Greg Simkins says the introduction of new genes would allow the herd to be more successful.
Greg Simkins says the introduction of new genes would allow the herd to be more successful.

Oryx breeders look for new blood



Conservation managers at a reserve in Dubai are hoping to set up an exchange with an overseas zoo to introduce new genes into their small population of a rare species of oryx. Birth rates in the tiny group of scimitar-horned oryx at Dubai Desert Conservation Reserve have declined in recent years, leading to concerns of inbreeding.

About 10 calves have been born since 2001, when the animals were introduced to the park, a 225-square-kilometre area on the road between Dubai and Al Ain, from the private collection of Sheikh Mohammed bin Rashid, Vice President of the UAE and Ruler of Dubai. However, the last new arrival was a year ago and Greg Simkins, the conservation manager at the reserve and Al Maha Desert Resort and Spa that lies within it, said greater genetic diversity was needed.

"We've had the scimitar-horned oryx for quite a while," he said of the 14-strong herd. "We've got through a successful period, but there's a general slowing down in the number of animals being born. We need to get new genes into our herd for it to be more successful." The herd appears to be suffering from inbreeding depression, a reduction in fitness and fertility that results when closely related animals breed.

When distantly related animals mate, the young are more likely to be healthy because, for any one gene, the chances are low they will inherit harmful forms from both parents. A damaging form of a gene from one parent will probably be masked by a normal version from the other. Closely related parents are similar genetically, so their offspring will inherit the same types of genes from both parents. Among the identical pairs of genes the young will carry could be harmful forms.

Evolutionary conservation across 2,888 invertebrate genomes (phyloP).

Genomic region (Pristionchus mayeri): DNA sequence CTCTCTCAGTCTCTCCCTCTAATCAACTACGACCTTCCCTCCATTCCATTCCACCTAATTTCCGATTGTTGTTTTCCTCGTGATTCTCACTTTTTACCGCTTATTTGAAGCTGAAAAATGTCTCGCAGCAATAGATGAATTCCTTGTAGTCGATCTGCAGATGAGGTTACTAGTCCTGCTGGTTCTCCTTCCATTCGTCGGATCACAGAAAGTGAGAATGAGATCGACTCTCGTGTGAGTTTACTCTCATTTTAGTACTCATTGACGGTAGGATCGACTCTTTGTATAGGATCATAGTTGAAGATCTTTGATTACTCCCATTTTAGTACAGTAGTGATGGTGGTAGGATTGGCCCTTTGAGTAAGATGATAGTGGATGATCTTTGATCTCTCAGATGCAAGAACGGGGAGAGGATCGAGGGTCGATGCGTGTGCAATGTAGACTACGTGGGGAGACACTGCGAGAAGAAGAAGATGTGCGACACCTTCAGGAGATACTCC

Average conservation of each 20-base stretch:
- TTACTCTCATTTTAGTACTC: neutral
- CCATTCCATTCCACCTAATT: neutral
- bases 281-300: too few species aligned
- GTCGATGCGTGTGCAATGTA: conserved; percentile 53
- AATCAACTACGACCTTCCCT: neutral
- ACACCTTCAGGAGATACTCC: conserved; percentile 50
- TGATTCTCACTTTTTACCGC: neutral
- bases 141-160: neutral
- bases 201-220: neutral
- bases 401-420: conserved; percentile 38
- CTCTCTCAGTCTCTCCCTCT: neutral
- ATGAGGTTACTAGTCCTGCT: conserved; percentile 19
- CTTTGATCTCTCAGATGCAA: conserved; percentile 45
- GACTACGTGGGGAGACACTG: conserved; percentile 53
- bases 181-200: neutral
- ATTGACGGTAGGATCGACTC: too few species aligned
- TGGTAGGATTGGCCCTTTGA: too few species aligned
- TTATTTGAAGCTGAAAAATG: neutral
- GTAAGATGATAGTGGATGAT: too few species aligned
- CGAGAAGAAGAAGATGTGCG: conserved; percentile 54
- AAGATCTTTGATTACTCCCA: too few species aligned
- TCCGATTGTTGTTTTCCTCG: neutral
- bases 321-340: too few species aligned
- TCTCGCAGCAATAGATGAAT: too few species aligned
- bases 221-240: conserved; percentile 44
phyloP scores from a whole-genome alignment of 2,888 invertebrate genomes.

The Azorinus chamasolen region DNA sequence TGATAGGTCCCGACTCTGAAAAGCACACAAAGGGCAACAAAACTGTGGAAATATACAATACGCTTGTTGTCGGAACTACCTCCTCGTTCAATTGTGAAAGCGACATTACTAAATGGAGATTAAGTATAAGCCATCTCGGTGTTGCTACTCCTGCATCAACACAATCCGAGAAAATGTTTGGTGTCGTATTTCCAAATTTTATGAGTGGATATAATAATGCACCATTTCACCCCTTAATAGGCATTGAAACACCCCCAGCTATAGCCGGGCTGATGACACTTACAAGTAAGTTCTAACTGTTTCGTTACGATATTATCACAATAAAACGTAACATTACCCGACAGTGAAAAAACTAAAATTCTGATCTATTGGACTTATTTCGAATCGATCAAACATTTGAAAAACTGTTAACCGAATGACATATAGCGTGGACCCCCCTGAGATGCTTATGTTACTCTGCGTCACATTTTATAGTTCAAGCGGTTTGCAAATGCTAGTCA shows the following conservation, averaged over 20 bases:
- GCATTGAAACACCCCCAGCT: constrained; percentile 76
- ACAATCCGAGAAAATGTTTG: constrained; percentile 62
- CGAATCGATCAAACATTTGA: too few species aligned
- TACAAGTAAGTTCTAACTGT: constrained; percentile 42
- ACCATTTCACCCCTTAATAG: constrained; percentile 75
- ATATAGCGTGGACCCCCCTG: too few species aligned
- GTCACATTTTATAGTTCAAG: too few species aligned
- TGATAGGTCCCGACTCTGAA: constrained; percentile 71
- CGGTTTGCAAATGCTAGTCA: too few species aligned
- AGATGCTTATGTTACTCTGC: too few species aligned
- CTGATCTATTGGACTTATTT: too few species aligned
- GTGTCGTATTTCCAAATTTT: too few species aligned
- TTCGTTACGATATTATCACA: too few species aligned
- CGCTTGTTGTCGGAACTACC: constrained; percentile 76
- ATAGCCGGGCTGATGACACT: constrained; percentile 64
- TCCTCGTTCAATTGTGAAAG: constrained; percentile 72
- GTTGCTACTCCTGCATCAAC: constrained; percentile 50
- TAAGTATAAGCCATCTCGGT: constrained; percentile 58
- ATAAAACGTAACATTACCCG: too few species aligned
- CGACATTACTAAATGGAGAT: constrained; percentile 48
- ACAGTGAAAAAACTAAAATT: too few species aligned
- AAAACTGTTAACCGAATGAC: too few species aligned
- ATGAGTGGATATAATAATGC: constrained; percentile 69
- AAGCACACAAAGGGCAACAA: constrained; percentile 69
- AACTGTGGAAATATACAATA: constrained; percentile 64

This appears to be happening in the reserve's population of the scimitar-horned oryx. It means the females are less likely to conceive and are at greater risk of miscarriages. Breeding programmes for the oryx are important as the creatures survive only in zoos and conservation parks, although the species was once common in North Africa, ranging widely across the Sahara desert. The white and brown creatures, which eat grass, roots and buds and weigh up to about 210kg, gathered in their thousands for epic migrations.

A combination of hunting, desertification and human encroachment on habitats drove the animals to extinction in the wild. While there are several private collections in the UAE, as well as one at Al Ain Zoo, Mr Simkins, a South African who has worked at Al Maha Desert Resort since it opened in 1999, is looking further afield for the exchange. He is hoping to set up a swap with a herd of scimitar-horned oryx in North America or Europe. The benefits, he said, would be two-way.

"We could get animals from another collection within the UAE, but they are from the same founding animals and from the same place, so an exchange programme within the UAE is pointless," he said. "Our animals originated from a different source to the animals in European or North American zoos, so they would be very valuable [for exchange]." The reserve's animals are being DNA tested and the results will be made available to international conservation authorities, which will recommend herds the reserve could exchange with.